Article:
### 9.5.1.3 Constructing a utility function

If the preferences have been determined in a way consistent with the axioms, then it can be shown that a utility function always exists. This means that there exists a function such that, for all ,

 if and only if (9.87)

in which denotes the expected value of , which is being treated as a random variable under the probability distribution . The existence of implies that it is safe to determine the best action by maximizing the expected utility.

A reward function can be defined using a utility function, , as . The utility function can be converted to a cost function as . Minimizing the expected cost, as was recommended under Formulations 9.3 and 9.4 with probabilistic uncertainty, now seems justified under the assumption that was constructed correctly to preserve preferences.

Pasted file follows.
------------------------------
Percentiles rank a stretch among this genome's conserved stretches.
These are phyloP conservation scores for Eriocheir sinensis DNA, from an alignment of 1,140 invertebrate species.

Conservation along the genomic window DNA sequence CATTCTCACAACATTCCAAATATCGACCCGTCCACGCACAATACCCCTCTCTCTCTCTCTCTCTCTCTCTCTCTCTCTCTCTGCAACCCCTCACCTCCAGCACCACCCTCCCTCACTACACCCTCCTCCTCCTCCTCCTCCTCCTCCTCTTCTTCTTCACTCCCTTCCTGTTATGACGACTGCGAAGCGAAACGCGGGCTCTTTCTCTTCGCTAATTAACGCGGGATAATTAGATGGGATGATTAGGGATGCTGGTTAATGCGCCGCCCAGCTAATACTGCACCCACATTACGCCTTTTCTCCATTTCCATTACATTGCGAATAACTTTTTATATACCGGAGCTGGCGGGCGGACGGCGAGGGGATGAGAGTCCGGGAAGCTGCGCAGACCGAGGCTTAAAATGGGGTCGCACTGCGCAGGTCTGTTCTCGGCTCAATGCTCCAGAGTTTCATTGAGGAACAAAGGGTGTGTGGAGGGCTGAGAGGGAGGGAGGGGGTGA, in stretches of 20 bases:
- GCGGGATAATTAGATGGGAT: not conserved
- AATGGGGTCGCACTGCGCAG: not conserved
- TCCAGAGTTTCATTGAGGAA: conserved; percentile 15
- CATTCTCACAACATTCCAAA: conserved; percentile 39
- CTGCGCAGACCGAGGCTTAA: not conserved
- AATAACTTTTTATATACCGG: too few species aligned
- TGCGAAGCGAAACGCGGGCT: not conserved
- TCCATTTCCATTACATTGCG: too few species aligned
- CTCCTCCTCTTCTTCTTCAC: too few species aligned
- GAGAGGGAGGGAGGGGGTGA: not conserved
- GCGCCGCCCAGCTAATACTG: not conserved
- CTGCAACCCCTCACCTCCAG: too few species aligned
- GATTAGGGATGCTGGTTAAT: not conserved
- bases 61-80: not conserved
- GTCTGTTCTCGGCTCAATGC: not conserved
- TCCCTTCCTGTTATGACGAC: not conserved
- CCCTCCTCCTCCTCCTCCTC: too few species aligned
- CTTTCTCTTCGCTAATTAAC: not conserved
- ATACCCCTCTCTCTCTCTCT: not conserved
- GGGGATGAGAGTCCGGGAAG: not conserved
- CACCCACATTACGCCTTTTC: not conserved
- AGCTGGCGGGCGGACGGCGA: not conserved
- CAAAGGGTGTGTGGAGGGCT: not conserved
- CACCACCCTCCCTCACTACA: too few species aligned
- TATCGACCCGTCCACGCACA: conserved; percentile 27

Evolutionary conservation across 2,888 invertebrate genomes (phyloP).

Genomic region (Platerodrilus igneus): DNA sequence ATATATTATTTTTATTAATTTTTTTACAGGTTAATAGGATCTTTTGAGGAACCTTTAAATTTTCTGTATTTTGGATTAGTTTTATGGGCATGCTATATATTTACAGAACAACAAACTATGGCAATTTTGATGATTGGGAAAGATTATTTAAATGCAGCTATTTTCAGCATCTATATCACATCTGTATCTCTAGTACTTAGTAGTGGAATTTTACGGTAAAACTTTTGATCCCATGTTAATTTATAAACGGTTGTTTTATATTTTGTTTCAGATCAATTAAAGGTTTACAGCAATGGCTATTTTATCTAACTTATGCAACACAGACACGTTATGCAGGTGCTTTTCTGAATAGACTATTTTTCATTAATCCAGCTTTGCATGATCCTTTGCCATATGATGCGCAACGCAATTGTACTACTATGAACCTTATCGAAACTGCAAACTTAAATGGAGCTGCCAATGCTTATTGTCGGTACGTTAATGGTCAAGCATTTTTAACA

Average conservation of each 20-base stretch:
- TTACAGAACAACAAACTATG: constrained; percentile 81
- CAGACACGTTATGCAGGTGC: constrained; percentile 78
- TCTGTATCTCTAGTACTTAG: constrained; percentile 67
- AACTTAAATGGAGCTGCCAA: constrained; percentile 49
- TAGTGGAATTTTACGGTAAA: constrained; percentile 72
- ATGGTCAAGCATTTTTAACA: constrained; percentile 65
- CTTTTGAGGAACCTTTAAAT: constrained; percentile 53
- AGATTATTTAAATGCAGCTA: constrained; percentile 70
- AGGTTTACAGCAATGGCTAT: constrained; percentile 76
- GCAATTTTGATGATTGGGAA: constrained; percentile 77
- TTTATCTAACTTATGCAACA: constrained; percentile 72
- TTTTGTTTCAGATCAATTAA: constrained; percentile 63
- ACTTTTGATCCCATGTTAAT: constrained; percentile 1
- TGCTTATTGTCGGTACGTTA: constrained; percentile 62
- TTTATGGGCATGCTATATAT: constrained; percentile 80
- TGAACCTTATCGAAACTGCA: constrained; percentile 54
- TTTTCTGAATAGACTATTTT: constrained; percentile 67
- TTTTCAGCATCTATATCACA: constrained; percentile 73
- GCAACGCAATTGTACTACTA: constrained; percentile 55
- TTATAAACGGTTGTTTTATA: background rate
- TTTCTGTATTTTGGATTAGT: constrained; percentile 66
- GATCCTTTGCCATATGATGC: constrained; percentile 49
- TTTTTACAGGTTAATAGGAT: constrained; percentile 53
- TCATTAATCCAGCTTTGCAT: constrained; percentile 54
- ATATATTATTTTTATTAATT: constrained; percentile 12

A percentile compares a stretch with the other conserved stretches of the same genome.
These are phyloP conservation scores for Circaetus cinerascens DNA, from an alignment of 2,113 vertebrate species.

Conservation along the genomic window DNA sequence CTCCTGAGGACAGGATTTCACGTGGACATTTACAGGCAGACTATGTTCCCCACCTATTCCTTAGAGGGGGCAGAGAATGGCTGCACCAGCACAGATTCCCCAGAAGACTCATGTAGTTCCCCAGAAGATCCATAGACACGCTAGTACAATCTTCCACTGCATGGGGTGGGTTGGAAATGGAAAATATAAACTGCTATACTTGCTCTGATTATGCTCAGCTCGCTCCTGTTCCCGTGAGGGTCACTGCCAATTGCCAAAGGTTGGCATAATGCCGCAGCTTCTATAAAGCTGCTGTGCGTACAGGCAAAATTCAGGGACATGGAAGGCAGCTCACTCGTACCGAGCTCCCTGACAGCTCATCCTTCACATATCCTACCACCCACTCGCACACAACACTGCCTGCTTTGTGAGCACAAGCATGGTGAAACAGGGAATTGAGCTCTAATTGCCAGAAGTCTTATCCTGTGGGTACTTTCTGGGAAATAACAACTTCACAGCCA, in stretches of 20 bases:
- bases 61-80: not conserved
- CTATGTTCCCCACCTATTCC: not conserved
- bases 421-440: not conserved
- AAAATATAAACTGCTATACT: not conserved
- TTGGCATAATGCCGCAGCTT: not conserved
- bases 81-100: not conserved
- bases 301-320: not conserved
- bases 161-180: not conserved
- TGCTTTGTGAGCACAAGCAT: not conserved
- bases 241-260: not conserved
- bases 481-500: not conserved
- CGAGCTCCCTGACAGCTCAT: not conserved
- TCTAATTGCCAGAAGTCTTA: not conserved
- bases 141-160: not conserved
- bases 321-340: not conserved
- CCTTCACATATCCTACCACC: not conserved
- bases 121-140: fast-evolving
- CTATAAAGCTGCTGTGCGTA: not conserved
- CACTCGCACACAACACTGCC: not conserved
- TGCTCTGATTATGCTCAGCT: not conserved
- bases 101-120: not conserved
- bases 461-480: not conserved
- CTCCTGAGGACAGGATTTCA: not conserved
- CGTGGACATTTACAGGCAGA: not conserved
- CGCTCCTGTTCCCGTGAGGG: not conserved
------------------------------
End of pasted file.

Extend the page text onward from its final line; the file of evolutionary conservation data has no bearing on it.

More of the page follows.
Unfortunately, establishing the existence of a utility function does not produce a systematic way to construct it. In most circumstances, one is forced to design by a trial-and-error process that involves repeatedly checking the preferences. In the vast majority of applications, people create utility and cost functions without regard to the implications discussed in this section. Thus, undesirable conclusions may be reached in practice. Therefore, it is important not to be too confident about the quality of an optimal decision rule.

Note that if worst-case analysis had been used, then most of the problems discussed here could have been avoided. Worst-case analysis, however, has its weaknesses, which will be discussed in Section 9.5.3.

Example 9..25 (The Utility of Money)   We conclude the section by depicting a utility function that is often applied to money. Suppose that the state space , which corresponds to the amount of U.S. dollars earned. The utility of money applied by most people indicates that the value of new increments of money decreases as the total accumulated wealth increases. The utility function may even be bounded. Imagine there is some maximum dollar amount, such as \$, after which additional money has no value. A typical utility curve is shown in Figure 9.6 [89].

Steven M LaValle 2012-04-20